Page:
I assumed that this was going to be an anthology about drugs and fun stuff, but…
… it’s… They solicit stories about sensational and weird stuff? So they’re going for a Weekly World News kind of thing?
And it’s not comics. Instead it’s stories about people in cults, and people telling their stories about being abducted by UFOs, and… an interview of a woman who’d been raped?
There’s something deeply unsavoury about the book, and I have to confess that I started skimming pretty quickly.
Kitchen published 12 new titles in 1972, but this is the only new title debuting in 1974. All the underground publishers had been hit hard by the new laws concerning obscenity and head shops, so I guess it was time for Kitchen to try something else.
The story about how Doug Moench beat the draft seems more relevant.
There’s only one comic in here, and it’s by Evert Geradts, but it doesn’t exactly make things less icky.
The second issue, published four years later, is less weird. I mean, it tackles two obvious things: Illuminati stuff, and Ed Gein. Two popular perennials, and again, I didn’t actually read this twaddle.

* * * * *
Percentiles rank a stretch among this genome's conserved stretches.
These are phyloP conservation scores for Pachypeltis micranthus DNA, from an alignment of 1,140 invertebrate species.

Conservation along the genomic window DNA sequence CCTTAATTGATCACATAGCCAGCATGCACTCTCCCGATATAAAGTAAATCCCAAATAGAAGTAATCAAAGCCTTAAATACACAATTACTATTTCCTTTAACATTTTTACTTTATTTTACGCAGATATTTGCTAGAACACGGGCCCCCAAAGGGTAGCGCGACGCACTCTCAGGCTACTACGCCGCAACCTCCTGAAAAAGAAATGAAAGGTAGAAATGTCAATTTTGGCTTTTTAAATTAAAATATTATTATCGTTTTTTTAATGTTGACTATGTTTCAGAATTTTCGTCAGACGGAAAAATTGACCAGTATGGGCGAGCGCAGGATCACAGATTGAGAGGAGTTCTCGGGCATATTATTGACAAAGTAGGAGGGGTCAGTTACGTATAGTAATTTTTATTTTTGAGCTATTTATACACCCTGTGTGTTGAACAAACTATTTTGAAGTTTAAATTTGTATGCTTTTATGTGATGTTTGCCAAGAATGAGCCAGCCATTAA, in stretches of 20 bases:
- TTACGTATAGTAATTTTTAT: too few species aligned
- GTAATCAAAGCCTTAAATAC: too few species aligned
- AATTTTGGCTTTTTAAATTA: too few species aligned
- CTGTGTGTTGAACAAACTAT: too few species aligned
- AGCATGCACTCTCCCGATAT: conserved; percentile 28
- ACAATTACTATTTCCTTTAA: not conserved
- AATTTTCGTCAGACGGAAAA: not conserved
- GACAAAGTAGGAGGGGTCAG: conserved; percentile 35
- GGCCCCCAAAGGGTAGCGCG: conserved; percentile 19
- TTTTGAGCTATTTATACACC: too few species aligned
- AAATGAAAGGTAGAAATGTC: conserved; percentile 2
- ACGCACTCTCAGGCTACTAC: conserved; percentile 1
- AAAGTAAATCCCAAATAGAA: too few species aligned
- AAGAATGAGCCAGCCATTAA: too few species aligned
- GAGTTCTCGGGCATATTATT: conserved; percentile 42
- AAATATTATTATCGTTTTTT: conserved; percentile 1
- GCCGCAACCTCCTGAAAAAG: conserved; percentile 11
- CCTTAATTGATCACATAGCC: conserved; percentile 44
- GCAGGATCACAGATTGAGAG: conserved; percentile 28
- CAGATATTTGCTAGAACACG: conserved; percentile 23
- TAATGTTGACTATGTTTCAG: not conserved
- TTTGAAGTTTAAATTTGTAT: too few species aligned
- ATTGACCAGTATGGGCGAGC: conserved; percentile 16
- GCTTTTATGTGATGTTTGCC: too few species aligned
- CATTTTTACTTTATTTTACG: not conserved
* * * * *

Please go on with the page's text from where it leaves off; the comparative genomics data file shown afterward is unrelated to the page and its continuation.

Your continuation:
Comix Joint gave it a 6, which means that he hated it.
Inevitably fellow Wisconsinites put together this overview. Schreiner’s account is heavily researched and augmented by professional photographs of Gein and the crime scene taken prior to the burning of his homestead by repulsed neighbors, as well as a photo of Ed’s car touring sideshows, and Gein at a parole hearing in 1968 (he was declared sane but the judge kept Ed incarcerated to protect himself, not society).
New Gein illustrations, including Ed wearing a suit of skin by Peter Poplaski. Weird Trips was not a comic book, though it superficially looked like one. Editor/publisher Denis Kitchen intended it to be a regular magazine of strange events but it never got past this second issue.
This is the twenty-seventh post in the Entire Kitchen Sink blog series.